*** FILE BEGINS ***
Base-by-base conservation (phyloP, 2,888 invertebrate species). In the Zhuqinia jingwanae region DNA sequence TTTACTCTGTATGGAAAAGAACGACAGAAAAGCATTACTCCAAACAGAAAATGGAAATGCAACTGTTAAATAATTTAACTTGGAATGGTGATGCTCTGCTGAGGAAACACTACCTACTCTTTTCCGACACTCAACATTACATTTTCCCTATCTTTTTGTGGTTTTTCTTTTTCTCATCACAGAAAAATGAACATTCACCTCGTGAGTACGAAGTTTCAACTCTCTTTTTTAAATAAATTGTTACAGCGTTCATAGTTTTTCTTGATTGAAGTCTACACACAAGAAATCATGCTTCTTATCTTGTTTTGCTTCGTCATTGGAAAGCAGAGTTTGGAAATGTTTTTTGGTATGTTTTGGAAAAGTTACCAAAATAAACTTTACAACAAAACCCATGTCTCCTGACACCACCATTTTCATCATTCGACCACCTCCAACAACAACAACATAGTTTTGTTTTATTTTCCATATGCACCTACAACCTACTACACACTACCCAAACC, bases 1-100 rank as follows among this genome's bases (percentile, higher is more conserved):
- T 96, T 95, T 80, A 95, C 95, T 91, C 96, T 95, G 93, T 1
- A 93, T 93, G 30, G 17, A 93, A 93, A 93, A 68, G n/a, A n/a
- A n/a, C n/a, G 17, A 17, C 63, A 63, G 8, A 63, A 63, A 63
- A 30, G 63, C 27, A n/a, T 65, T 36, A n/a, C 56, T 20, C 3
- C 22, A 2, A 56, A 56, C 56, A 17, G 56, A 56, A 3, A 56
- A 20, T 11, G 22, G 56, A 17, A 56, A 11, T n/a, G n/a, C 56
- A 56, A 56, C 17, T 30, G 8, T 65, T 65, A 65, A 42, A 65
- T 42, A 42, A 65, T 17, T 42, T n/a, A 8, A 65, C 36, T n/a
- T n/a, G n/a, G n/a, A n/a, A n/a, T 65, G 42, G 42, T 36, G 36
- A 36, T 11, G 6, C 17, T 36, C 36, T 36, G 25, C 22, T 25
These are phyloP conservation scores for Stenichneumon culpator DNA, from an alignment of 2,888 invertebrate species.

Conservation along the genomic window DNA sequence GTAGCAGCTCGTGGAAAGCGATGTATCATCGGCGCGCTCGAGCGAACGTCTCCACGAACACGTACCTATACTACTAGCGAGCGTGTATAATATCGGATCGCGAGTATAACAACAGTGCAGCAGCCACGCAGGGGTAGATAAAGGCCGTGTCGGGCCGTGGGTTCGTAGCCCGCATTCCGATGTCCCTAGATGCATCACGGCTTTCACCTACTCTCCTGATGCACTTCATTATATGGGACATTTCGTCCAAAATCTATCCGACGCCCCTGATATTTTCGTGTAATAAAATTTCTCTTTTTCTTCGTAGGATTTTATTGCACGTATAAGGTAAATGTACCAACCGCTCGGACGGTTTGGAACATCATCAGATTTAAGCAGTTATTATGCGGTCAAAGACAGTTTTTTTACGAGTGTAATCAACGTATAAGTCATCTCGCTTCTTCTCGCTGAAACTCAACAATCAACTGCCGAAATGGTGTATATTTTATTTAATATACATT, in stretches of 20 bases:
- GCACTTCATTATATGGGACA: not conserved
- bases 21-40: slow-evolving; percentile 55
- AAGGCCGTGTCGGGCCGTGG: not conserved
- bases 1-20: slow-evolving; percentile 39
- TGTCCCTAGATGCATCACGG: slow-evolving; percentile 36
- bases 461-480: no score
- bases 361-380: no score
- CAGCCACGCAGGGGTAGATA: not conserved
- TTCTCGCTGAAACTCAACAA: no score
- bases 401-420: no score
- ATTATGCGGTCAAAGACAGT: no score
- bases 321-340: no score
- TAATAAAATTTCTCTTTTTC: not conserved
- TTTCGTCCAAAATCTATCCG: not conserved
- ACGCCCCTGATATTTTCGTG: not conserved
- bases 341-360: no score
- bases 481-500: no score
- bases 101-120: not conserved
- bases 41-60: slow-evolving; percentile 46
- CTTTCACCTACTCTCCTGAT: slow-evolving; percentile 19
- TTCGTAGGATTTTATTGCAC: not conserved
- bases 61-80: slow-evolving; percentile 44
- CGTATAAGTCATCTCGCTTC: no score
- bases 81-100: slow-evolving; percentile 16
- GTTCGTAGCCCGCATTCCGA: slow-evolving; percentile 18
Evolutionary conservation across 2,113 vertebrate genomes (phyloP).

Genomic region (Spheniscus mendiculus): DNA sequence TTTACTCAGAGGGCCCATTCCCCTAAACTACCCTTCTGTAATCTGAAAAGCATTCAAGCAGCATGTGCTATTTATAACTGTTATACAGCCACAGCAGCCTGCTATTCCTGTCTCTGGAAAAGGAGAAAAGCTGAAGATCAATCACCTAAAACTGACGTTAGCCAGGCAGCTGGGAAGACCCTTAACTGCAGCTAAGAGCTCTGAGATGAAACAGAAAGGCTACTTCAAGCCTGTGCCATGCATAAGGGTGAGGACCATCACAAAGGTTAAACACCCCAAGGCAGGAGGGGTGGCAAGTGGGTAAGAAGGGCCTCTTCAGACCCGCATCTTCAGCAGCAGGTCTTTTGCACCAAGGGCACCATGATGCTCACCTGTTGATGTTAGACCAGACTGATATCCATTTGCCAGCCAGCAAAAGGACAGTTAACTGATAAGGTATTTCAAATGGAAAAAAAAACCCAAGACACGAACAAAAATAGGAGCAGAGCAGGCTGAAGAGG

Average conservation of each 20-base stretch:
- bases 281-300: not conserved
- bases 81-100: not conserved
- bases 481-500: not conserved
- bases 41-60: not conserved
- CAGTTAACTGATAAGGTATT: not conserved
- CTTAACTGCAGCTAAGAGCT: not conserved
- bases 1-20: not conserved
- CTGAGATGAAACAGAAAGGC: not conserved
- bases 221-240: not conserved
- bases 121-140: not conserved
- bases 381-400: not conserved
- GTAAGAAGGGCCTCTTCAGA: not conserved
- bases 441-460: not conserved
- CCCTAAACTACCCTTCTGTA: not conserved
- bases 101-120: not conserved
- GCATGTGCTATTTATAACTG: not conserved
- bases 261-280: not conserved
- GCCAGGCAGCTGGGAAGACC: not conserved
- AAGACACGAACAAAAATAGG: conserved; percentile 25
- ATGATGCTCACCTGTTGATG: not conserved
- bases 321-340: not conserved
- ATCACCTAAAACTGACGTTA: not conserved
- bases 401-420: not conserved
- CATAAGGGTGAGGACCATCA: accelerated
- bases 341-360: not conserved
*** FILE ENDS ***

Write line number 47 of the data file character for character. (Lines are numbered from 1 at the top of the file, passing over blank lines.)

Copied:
- CTTAACTGCAGCTAAGAGCT: not conserved